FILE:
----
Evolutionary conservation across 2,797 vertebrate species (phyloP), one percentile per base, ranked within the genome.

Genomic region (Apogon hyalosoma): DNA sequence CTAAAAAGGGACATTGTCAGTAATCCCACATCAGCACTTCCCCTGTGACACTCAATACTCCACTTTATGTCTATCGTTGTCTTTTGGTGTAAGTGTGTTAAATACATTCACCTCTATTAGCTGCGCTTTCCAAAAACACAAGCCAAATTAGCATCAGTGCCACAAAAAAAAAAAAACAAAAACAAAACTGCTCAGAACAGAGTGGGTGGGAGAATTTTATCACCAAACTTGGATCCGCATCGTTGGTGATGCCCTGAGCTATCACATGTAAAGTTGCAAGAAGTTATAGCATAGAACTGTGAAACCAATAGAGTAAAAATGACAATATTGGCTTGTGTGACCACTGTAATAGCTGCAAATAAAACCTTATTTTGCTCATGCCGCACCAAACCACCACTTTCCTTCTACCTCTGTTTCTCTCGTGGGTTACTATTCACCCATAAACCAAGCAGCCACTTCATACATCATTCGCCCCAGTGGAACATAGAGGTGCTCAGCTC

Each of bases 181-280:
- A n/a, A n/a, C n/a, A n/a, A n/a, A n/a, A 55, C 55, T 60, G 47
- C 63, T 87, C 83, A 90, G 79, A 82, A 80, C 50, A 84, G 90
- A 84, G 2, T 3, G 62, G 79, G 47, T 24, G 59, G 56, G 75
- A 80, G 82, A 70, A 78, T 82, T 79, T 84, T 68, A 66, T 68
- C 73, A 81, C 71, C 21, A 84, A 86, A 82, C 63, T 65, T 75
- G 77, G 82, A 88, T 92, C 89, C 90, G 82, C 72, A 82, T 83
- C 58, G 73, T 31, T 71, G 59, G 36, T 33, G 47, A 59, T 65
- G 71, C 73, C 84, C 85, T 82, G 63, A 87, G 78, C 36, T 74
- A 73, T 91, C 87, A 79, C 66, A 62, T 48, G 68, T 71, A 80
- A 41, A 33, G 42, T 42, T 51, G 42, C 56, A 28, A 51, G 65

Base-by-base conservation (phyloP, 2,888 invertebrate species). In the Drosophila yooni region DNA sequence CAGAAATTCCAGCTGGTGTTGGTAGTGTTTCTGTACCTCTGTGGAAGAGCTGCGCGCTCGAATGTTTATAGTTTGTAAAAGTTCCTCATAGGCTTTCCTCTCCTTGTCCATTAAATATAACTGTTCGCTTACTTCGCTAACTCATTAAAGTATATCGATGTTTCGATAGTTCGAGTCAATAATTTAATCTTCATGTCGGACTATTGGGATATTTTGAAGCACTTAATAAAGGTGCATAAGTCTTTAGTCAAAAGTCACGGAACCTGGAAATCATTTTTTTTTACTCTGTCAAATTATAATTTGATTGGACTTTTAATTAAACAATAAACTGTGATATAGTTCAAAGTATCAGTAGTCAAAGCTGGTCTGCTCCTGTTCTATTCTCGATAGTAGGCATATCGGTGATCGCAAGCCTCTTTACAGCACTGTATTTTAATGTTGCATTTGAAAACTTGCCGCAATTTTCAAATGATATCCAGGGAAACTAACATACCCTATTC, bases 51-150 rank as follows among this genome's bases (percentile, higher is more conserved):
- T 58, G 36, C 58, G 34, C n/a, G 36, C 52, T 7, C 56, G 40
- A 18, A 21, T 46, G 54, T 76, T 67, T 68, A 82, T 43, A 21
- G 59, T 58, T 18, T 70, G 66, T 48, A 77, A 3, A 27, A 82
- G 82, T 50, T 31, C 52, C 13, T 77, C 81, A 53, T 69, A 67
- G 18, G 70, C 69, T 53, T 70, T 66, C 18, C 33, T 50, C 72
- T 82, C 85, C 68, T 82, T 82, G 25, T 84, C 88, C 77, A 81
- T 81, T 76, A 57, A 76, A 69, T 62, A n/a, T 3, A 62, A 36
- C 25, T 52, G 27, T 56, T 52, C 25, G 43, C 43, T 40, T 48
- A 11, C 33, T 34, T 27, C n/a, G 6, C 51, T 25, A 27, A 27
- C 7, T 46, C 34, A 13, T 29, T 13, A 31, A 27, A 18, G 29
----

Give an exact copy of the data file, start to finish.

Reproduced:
Evolutionary conservation across 2,797 vertebrate species (phyloP), one percentile per base, ranked within the genome.

Genomic region (Apogon hyalosoma): DNA sequence CTAAAAAGGGACATTGTCAGTAATCCCACATCAGCACTTCCCCTGTGACACTCAATACTCCACTTTATGTCTATCGTTGTCTTTTGGTGTAAGTGTGTTAAATACATTCACCTCTATTAGCTGCGCTTTCCAAAAACACAAGCCAAATTAGCATCAGTGCCACAAAAAAAAAAAAACAAAAACAAAACTGCTCAGAACAGAGTGGGTGGGAGAATTTTATCACCAAACTTGGATCCGCATCGTTGGTGATGCCCTGAGCTATCACATGTAAAGTTGCAAGAAGTTATAGCATAGAACTGTGAAACCAATAGAGTAAAAATGACAATATTGGCTTGTGTGACCACTGTAATAGCTGCAAATAAAACCTTATTTTGCTCATGCCGCACCAAACCACCACTTTCCTTCTACCTCTGTTTCTCTCGTGGGTTACTATTCACCCATAAACCAAGCAGCCACTTCATACATCATTCGCCCCAGTGGAACATAGAGGTGCTCAGCTC

Each of bases 181-280:
- A n/a, A n/a, C n/a, A n/a, A n/a, A n/a, A 55, C 55, T 60, G 47
- C 63, T 87, C 83, A 90, G 79, A 82, A 80, C 50, A 84, G 90
- A 84, G 2, T 3, G 62, G 79, G 47, T 24, G 59, G 56, G 75
- A 80, G 82, A 70, A 78, T 82, T 79, T 84, T 68, A 66, T 68
- C 73, A 81, C 71, C 21, A 84, A 86, A 82, C 63, T 65, T 75
- G 77, G 82, A 88, T 92, C 89, C 90, G 82, C 72, A 82, T 83
- C 58, G 73, T 31, T 71, G 59, G 36, T 33, G 47, A 59, T 65
- G 71, C 73, C 84, C 85, T 82, G 63, A 87, G 78, C 36, T 74
- A 73, T 91, C 87, A 79, C 66, A 62, T 48, G 68, T 71, A 80
- A 41, A 33, G 42, T 42, T 51, G 42, C 56, A 28, A 51, G 65

Base-by-base conservation (phyloP, 2,888 invertebrate species). In the Drosophila yooni region DNA sequence CAGAAATTCCAGCTGGTGTTGGTAGTGTTTCTGTACCTCTGTGGAAGAGCTGCGCGCTCGAATGTTTATAGTTTGTAAAAGTTCCTCATAGGCTTTCCTCTCCTTGTCCATTAAATATAACTGTTCGCTTACTTCGCTAACTCATTAAAGTATATCGATGTTTCGATAGTTCGAGTCAATAATTTAATCTTCATGTCGGACTATTGGGATATTTTGAAGCACTTAATAAAGGTGCATAAGTCTTTAGTCAAAAGTCACGGAACCTGGAAATCATTTTTTTTTACTCTGTCAAATTATAATTTGATTGGACTTTTAATTAAACAATAAACTGTGATATAGTTCAAAGTATCAGTAGTCAAAGCTGGTCTGCTCCTGTTCTATTCTCGATAGTAGGCATATCGGTGATCGCAAGCCTCTTTACAGCACTGTATTTTAATGTTGCATTTGAAAACTTGCCGCAATTTTCAAATGATATCCAGGGAAACTAACATACCCTATTC, bases 51-150 rank as follows among this genome's bases (percentile, higher is more conserved):
- T 58, G 36, C 58, G 34, C n/a, G 36, C 52, T 7, C 56, G 40
- A 18, A 21, T 46, G 54, T 76, T 67, T 68, A 82, T 43, A 21
- G 59, T 58, T 18, T 70, G 66, T 48, A 77, A 3, A 27, A 82
- G 82, T 50, T 31, C 52, C 13, T 77, C 81, A 53, T 69, A 67
- G 18, G 70, C 69, T 53, T 70, T 66, C 18, C 33, T 50, C 72
- T 82, C 85, C 68, T 82, T 82, G 25, T 84, C 88, C 77, A 81
- T 81, T 76, A 57, A 76, A 69, T 62, A n/a, T 3, A 62, A 36
- C 25, T 52, G 27, T 56, T 52, C 25, G 43, C 43, T 40, T 48
- A 11, C 33, T 34, T 27, C n/a, G 6, C 51, T 25, A 27, A 27
- C 7, T 46, C 34, A 13, T 29, T 13, A 31, A 27, A 18, G 29